How to File Taxes on Bitcoin & Cryptocurrencies
I will reference Bitcoin here, but note that these general guidelines apply to other cryptocurrencies also. None of this is legal advice. Please consult with a tax lawyer or accountant concerning your tax preperations.
Keep Everything Documented
Much like holding onto receipts, keeping a log of your Bitcoin sales is a good practice. Using an application like CoinTracker (outlined below) or Bitcoin.tax is a great ways to keep track of your transactions, especially if you trade often.
If you buy Bitcoin and never sell, you have not realized any gains or losses and therefore don’t have to worry about taxes yet. However, if you’ve used Bitcoin to buy something or used to to purchase other coins, you may have begun to accrue taxable income.
For each trade – partial or complete – you’ll need to have the following info:
- When you bought the coins
- How much you paid for them (in USD)
- When you sold the coins
- How much you received for them
No one is going to remind you to put aside money for tax time, but you will face consequences if you don’t pay.
Penalties for Not Paying
In 2016, the IRS requested the Coinbase records of everybody who bought Bitcoin from 2013 to 2015. After reviewing tax returns from those years, the IRS found that only about 800 people reported their bitcoin gains. As it stands now, Coinbase will only report those who’ve realized $20,000 in gains and had at least 200 transactions.
If the IRS finds out you skipped out on paying taxes, you’ll be seen as any other tax evader. They send you a deficiency notice which you can either pay or contest. Common fees include a “substantial understatement” penalty and “negligence or disregard of the rules” penalty, which is 20% on top of the net understatement of tax. If the IRS thinks you knew about the Bitcoin tax rates and laws and faked your tax return anyway, it could charge you another 75% of the underpayment for fraud.
Where to File Bitcoin Income Taxes
I you’ve bought Bitcoin & then sold at a higher prices back into fiat money, this is for you. You will need to report any income from sales on Schedule D, an attachment to Form 1040.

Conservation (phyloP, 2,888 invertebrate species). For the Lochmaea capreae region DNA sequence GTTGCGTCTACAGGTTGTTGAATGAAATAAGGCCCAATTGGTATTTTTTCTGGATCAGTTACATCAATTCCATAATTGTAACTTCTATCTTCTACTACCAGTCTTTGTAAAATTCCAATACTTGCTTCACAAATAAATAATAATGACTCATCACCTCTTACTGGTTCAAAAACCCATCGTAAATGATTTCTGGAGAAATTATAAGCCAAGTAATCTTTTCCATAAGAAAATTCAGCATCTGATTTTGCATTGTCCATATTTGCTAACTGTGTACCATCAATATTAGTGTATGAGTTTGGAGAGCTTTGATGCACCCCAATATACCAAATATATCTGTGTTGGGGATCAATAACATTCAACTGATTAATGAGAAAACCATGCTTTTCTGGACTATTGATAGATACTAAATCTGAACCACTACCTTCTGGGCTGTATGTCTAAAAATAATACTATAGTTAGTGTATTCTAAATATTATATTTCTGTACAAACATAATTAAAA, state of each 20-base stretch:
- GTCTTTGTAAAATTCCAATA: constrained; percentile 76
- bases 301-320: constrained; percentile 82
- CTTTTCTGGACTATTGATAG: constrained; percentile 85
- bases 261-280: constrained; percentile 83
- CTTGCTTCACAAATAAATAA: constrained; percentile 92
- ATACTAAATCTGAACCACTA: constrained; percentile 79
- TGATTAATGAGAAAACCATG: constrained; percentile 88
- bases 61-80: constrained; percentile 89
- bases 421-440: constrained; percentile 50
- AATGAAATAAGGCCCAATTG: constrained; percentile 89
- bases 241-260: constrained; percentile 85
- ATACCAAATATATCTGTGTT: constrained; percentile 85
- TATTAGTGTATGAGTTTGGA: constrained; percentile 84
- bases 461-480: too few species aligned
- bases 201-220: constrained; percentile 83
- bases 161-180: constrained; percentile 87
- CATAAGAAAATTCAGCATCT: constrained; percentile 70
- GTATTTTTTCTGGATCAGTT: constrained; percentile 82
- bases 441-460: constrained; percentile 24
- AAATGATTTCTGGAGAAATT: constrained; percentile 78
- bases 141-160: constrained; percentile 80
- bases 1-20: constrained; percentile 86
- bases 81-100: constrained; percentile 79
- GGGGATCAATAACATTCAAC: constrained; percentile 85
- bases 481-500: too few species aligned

How you report the sales depends on when you bought your Bitcoin. If you’ve held your Bitcoin less than one year before touching it, it’s taxed as a short-term capital gain, which is taxed at the same rate as regular income. But if you’ve squirreled away your Bitcoin longer than one year before using it, Bitcoin is taxed as a long-term capital gain at a lower rate – anywhere from 0 to 20 percent, depending on what income bracket you fall under. If you’re in the top three highest income brackets, you also have to pay a 3.8% tax on net investment income. (It’s also worth noting that while not being taxed as ordinary income, capital gains may increase your overall adjusted gross income, which could impact which tax bracket you ultimately fall under.)
How Bitcoin is Taxed:
Taxes on Mining Bitcoin
Earnings made from mining Bitcoin or other cryptocurrency must be reported as part of your gross income. They’re calculated using the “fair market value” of the coin the day it was mined. If the mining counts as a trade or business transaction & you, the taxpayer, aren’t doing it for an employer but for yourself, you have to pay the self-employment tax, which is 15.3% on the first $127,000 of your net income & 2.9% on any income in excess of $128,400.
If you were paid for goods or services in Bitcoin, it gets taxed as regular income. It technically is income, just in a digital currency rather than paper money.
If you have any other questions, you can look to the guidance on virtual currencies released by the IRS in 2014. It’s a few years old, but it’s still the IRS’s best guidance on the issue, and the agency referred questions back to the 2014 document when asked for comment.
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